Saturn has lightning, apparently deep in its atmosphere, which generates strong radio emissions, similar to the cracks and pops one hears on an AM radio during a thunderstorm. First discovered by Voyager 1, these radio emissions are the only direct evidence of lightning at Saturn, so far.
The Cassini Radio and Plasma Wave Science (RPWS) instrument sweeps in frequency up to 16 MHz. Since the lightning-related radio emissions are emitted over a broad range of frequencies but last only about one thirtieth of a second, a burst appears at whatever frequency the instrument happens to be tuned to at the moment of the burst.
In this representation of RPWS observations (called a spectrogram) of a strong thunderstorm, the radio emissions appear as speckles at random frequencies above about 2 MHz. These data were converted to sound by using the amplitude and duration of the bursts to create an audio signal. [The Quicktime movie included here features a cursor moving across the spectrogram, synchronized with the audio, to indicate time.]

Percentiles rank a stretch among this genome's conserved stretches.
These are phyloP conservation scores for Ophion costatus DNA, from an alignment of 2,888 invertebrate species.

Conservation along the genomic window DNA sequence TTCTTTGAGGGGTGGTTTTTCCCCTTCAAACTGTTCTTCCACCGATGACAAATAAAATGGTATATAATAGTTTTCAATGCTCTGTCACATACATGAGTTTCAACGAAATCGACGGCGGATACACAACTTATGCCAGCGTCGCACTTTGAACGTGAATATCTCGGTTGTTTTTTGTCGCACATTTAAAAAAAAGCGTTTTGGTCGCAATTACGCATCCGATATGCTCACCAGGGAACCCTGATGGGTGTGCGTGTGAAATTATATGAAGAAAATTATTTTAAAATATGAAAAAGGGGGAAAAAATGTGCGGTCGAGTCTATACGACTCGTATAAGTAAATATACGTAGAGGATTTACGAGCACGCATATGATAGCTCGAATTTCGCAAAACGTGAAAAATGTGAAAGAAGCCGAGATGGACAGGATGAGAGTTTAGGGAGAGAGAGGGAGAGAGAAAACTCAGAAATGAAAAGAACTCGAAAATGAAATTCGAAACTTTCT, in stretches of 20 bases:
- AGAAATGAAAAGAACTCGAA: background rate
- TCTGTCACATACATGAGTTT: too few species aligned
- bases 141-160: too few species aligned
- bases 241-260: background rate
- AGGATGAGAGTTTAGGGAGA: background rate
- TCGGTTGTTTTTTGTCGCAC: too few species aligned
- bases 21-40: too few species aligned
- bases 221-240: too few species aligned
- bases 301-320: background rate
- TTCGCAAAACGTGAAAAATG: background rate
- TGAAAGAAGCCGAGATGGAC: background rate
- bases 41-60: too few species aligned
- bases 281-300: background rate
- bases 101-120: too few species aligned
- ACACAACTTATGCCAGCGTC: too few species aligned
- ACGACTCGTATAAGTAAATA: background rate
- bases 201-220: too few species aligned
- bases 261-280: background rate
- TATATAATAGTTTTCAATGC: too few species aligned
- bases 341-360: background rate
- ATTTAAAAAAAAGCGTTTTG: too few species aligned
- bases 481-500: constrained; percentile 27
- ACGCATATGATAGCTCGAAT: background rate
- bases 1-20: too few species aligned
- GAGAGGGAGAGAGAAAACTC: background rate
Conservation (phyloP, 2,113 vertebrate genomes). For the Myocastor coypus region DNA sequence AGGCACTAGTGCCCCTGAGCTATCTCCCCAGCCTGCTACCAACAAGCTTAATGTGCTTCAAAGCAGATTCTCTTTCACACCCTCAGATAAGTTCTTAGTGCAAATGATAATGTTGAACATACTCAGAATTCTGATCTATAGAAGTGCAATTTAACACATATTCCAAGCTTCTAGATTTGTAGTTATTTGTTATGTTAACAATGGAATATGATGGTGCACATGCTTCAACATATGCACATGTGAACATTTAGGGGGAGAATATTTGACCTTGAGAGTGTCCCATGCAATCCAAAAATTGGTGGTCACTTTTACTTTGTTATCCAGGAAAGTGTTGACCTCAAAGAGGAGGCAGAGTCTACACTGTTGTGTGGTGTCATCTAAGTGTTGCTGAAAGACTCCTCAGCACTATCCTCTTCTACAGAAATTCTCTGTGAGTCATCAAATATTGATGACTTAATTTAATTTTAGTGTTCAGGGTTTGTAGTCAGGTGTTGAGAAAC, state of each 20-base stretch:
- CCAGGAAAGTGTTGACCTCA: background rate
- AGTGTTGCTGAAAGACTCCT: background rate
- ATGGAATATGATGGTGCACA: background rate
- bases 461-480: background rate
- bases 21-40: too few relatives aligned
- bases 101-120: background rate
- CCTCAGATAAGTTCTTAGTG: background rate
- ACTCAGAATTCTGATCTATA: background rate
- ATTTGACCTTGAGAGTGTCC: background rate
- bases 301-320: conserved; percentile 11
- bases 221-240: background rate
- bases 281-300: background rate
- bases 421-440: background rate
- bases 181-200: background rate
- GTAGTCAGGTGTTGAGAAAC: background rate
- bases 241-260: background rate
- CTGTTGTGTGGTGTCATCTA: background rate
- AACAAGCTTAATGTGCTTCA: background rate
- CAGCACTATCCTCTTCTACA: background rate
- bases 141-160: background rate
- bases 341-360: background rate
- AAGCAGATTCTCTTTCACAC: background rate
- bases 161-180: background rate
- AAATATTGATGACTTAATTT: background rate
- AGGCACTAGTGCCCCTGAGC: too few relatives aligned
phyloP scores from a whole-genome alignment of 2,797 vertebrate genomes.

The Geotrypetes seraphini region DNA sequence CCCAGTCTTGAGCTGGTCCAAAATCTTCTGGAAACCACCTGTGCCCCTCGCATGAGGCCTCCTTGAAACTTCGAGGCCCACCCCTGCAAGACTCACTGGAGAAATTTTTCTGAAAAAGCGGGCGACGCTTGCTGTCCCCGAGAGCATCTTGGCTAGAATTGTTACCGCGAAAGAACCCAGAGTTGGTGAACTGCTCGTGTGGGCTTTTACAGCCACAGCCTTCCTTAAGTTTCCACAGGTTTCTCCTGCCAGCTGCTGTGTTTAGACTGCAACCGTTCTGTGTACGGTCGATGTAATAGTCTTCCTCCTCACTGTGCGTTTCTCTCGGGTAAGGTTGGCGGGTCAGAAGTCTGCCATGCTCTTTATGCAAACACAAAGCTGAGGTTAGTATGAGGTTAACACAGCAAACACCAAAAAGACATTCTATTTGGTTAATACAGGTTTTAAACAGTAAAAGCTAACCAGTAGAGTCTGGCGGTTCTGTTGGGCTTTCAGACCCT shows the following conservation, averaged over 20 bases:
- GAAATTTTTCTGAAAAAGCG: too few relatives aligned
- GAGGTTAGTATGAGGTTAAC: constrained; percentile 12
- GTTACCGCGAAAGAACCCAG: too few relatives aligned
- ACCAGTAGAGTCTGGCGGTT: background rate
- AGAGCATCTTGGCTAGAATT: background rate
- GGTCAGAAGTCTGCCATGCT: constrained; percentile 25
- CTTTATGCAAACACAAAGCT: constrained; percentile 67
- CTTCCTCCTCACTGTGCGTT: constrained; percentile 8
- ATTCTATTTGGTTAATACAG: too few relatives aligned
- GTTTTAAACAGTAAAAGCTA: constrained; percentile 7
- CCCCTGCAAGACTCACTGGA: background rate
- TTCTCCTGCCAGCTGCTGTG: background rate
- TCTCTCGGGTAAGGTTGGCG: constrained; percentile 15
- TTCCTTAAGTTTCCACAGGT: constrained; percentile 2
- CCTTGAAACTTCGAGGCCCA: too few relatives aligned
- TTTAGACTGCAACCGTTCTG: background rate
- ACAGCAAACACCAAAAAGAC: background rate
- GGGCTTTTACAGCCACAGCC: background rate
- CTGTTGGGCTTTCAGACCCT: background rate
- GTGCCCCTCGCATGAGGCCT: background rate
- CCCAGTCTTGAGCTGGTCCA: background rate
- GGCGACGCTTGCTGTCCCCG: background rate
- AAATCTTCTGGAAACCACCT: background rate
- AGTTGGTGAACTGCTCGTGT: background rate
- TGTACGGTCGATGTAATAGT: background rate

This storm occurred on January 23 and 24, 2006. The clip compresses two hours of observations into about 28 seconds. Therefore, every second of the audio clip corresponds to about 4 minutes, 18 seconds. The actual occurrence rate of the flashes during the peak of this storm is about one every two seconds.
These data represent a similar, but earlier, Saturn electrical storm than the one discussed in PIA08410 and PIA08411.
The Cassini-Huygens mission is a cooperative project of NASA, the European Space Agency and the Italian Space Agency. The Jet Propulsion Laboratory, a division of the California Institute of Technology in Pasadena, manages the mission for NASA's Science Mission Directorate, Washington, D.C. The Cassini orbiter was designed, developed and assembled at JPL. The radio and plasma wave science team is based at the University of Iowa, Iowa City.